Document Type

Dissertation - Open Access

Award Date


Degree Name

Doctor of Philosophy (PhD)

Department / School

Chemistry and Biochemistry

First Advisor

Brian Logue


Cyanide (CN), present as cyanide anion (CN-) or hydrogen cyanide (HCN), is a deadly poison. The main mechanism of CN toxicity is blocking terminal electron transfer, leading to cellular hypoxia, cytotoxic anoxia, and potential death. Determining blood CN concen-trations along with its major metabolite, thiocyanate (SCN-), is crucial. A sensitive method for concurrent detection of CN and SCN- from human ante- and post-mortem blood via liquid chromatography-tandem mass spectrometry (HPLC-MS/MS) analysis was devel-oped. The method involved active microdiffusion with chemical modification using naph-thalene-2,3-dicarboxaldehyde (NDA) and taurine, while monobromobimane (MBB) mod-ification was used for SCN-. The method showed good sensitivity for CN with antemortem limits-of-detection (LODs) of 219 nM and 605 nM for CN and SCN-, respectively, and postmortem LODs of 352 nM and 509 nM. The method also produced good accuracy and precision, detecting elevated levels of CN and SCN- in both ante- and post-mortem blood samples from CN-exposed swine compared to non-exposed swine. Forensic verification of CN poisoning by direct CN analysis in postmortem blood is challenging due to the instability of CN in biological samples. CN metabolites, SCN- and 2-aminothiazoline-4-carboxylic acid (ATCA), have been proposed as more stable bi-omarkers, but their appropriateness for verification of poisoning remains unclear. The behavior of CN, SCN-, and ATCA in postmortem swine stored at 4°C and postmortem blood stored at room temperature (25°C; RT) and typical human body temperature (37°C; HBT) was evaluated. After poisoning swine with CN, the blood concentration of each CN biomarker increased well above the baseline. In postmortem swine, elevated CN concen-trations declined rapidly, whereas SCN- and ATCA concentrations remained relatively sta-ble. The decline in CN accelerated as the storage temperature increased, where CN was below baseline levels within 50, 74, and 120 h for postmortem swine at 4°C and post-mortem blood at RT and HBT, respectively. The half-lifes (t1/2) of CN were 34.3 h, 10.8 h, and 6.6 h at 4 °C (in postmortem swine), RT, and HBT, respectively. SCN- and ATCA were more stable than CN at all storage conditions, producing t1/2s of 15-19 days and 23-26 days for SCN- and ATCA, respectively. ATCA exhibited the most extended t1/2 and most significant increase above baseline levels for the CN biomarkers tested, making it the most appropriate biomarker for confirming CN poisoning via postmortem blood analysis.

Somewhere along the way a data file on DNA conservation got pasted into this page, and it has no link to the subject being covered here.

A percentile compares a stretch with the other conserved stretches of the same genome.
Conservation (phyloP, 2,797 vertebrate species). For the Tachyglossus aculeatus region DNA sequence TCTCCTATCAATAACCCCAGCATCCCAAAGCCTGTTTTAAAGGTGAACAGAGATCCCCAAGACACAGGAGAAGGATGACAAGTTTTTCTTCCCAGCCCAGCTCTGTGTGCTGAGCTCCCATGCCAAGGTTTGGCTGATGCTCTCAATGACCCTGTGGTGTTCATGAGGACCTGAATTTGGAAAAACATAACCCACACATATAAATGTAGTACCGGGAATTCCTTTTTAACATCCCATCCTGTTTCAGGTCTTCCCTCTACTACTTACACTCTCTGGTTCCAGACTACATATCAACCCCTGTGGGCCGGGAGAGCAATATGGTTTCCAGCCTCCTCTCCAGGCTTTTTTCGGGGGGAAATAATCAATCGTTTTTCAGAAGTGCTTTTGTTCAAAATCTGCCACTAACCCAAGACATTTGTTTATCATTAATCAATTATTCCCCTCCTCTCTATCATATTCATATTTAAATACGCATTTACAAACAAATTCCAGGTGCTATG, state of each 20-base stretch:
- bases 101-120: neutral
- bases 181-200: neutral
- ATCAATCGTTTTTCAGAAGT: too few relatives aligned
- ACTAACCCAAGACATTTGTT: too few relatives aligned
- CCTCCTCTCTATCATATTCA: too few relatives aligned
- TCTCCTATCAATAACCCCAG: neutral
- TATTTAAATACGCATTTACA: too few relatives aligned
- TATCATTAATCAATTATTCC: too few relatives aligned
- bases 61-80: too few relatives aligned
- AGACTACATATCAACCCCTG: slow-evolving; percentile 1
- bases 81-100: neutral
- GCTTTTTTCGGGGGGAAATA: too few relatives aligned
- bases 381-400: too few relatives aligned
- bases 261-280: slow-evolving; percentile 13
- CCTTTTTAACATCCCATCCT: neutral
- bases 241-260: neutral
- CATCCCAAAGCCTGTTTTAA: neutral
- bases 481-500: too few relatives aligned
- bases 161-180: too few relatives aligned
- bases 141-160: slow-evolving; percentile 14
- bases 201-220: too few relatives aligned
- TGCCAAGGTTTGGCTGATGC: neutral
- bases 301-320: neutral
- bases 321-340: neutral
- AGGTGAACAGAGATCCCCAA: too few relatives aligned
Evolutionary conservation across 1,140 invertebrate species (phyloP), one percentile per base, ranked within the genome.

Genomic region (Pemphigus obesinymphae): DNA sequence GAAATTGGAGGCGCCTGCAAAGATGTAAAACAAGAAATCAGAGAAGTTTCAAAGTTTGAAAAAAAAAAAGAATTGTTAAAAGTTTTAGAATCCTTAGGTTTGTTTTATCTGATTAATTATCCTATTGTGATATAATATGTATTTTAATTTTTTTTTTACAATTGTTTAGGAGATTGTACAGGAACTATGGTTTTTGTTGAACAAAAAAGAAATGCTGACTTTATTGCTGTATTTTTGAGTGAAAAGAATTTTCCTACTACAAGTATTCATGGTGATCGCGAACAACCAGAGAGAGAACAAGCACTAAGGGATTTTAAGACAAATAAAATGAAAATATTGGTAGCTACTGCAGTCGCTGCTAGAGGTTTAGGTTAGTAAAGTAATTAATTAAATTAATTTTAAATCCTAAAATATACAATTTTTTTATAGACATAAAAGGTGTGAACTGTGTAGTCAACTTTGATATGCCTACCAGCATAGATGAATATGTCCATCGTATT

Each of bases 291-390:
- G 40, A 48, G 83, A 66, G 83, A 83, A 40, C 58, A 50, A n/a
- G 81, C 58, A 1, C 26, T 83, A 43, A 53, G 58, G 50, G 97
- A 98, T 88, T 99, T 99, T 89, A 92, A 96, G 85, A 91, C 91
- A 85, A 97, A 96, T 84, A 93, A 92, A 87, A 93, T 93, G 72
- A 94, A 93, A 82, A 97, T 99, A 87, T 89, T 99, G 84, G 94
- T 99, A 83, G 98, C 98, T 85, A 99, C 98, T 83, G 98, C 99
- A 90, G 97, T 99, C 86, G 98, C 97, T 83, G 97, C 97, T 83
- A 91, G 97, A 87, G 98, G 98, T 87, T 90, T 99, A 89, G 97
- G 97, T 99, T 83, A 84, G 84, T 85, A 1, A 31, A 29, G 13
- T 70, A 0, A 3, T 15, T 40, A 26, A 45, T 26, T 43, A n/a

Library of Congress Subject Headings

Cyanides -- Toxicology.
Thiocyanates -- Toxicology.
Toxicity testing.


South Dakota State University



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